My Google Searches

A running list of my searches and the results that helped me accomplish my tasks. |

Archive: Dec 2017

“How to mass-delete old Tweets on Twitter?”


What I was after

Like a lot of people who joined Twitter when it first started picking up steam, I used it for a lot of stupid status updates much in the same way that people used Facebook statuses. It was time to do a purge. But going through your Twitter history and deleting old tweets one at a time is a pain in the neck; surely there must be an easier way…

The result(s)

I stumbled upon Cardigan: a no bullshit tweet purger with a simple mantra, “Cardigan helps you find and delete old tweets.”

The important bits

Basically, with Cardigan, you authorize their web app to access your Twitter account, it imports all of your tweets into their system, and you can go through and multi-select old messages and mass delete them. It really is a no-frills system, so there’s not a lot of room for confusion.

Two notes worth mentioning:

  1. Your old Twitter messages may be deleted from your profile, but they likely still exist in an archive of the web somewhere. This will just help the embarrassing ones to not be so easily and readily available and associated with your profile.
  2. You may want to revoke access to Cardigan in Twitter after you’re done purging to play it safe.

Happy purging.


“How to backup Android Wear 2.0”


What I was after

I was upgrading my phone and had forgotten the extreme annoyance of not being able to migrate my watch to the new phone without factory resetting it. I was looking for a way to backup the device so that I didn’t have to reinstall apps and set all of my preferences over again.

The result(s)

The first result that popped up promised an even better solution, “Pair Android Wear Watches to New Phones Without Factory Resetting” on the XDA developers forum by Adam Conway. I figured that, if this worked, it’d be even better than a backup / restore, since Android devices are notoriously bad at doing thorough 1-for-1 restorations (part of the headache of getting a new phone).

The important bits

The solution involves using Android Debugging Bridge (ADB) commands to trick your watch into forgetting your previous device and opening up the pairing function again. It’s straight forward enough that anyone can do it if they follow the instructions attentively. It worked for me on Moto 360 2nd gen running Android Wear 2.7.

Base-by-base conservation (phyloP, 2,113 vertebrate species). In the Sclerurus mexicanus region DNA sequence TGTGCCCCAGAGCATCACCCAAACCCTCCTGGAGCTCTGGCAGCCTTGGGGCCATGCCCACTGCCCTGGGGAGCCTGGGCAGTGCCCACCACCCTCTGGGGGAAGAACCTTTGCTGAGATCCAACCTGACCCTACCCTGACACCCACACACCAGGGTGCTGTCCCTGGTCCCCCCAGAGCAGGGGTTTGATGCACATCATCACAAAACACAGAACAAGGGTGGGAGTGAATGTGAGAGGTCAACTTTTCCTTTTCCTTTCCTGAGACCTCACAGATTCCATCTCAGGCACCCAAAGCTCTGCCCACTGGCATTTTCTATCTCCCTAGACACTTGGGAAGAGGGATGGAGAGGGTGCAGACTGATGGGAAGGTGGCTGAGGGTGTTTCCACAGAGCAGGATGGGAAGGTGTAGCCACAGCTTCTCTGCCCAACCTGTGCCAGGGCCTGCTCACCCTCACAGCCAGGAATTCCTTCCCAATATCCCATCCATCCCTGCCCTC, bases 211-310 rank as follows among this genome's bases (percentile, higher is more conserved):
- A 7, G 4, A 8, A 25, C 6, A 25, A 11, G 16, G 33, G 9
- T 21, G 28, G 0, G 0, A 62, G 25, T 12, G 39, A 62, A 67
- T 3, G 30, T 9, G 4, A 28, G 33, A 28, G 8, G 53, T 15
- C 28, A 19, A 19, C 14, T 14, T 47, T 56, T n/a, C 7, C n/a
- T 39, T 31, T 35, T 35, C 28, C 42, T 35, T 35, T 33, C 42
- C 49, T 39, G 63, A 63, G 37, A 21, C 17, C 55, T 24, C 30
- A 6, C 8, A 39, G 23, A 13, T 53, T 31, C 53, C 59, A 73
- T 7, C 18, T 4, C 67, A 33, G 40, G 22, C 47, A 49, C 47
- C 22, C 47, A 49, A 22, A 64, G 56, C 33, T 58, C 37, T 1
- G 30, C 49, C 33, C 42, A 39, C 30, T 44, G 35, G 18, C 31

• Download ADB tools. Adam recommends the third-party Minimal ADB and Fastboot Kit (Windows), but you can get the tools from Google for free as well.
  • On your watch, go to Settings \ System \ About and tap Build number until you see a notification that says “You are now a developer.”
  • Go to Settings \ Developer options and enable ADB debugging and Debug over Wi-Fi – wait until you see an IP address appear under the toggle.
  • Open ADB on your computer, you should see a command line, and type:
    adb connect

    Replacing the IP address with the one shown on your watch and press Enter. Accept the prompt on your watch to connect.

  • Disable Bluetooth on your phone.
  • In ADB, type:
    adb shell "pm clear && reboot"

    Press Enter. Your watch will hang for a minute and then it should reboot.

  • After your watch is running again, connect to it in ADB like you did in step 4, accepting the prompt on the watch to connect.
  • In ADB, type:
    adb shell "am start -a android.bluetooth.adapter.action.REQUEST_DISCOVERABLE"

    Press Enter.

  • After a moment, toggle Bluetooth back on on your phone and open the Android Wear app to pair your watch as if you were pairing a new device. It should be discoverable and pair without a hitch. It did ask me to re-sync my Google account, but ultimately the watch is working with the new phone and nothing on the watch itself changed or had to be recalibrated.

Check out Adam’s original post for more context and an explanation for why this works.